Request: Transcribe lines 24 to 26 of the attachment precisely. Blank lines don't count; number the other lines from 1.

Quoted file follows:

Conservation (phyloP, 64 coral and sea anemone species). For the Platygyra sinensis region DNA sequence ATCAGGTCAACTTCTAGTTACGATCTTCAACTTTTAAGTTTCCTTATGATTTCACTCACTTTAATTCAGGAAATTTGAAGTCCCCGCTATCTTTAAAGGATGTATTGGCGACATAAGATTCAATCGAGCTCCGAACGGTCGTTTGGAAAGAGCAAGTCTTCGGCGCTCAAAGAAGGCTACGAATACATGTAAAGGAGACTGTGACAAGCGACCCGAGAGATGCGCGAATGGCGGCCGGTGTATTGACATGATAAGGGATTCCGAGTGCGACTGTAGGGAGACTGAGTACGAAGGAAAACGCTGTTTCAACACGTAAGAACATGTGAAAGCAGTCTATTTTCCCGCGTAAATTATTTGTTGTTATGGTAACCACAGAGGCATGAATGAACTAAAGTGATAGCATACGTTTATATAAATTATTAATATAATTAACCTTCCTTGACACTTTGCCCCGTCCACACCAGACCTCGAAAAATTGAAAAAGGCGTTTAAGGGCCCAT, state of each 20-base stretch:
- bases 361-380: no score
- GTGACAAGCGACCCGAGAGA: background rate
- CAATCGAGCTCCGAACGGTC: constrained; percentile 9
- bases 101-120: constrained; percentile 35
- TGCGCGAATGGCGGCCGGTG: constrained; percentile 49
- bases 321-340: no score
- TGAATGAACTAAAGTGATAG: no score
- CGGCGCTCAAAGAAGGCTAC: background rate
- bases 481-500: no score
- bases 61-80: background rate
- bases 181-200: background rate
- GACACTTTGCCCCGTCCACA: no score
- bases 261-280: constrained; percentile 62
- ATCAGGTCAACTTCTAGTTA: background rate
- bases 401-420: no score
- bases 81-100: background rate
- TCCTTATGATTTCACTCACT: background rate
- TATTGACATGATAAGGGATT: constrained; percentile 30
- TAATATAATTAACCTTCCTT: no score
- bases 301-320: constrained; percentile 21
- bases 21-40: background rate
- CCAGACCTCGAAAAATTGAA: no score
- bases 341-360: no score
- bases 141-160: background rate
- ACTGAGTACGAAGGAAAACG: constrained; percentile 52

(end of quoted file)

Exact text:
- bases 341-360: no score
- bases 141-160: background rate
- ACTGAGTACGAAGGAAAACG: constrained; percentile 52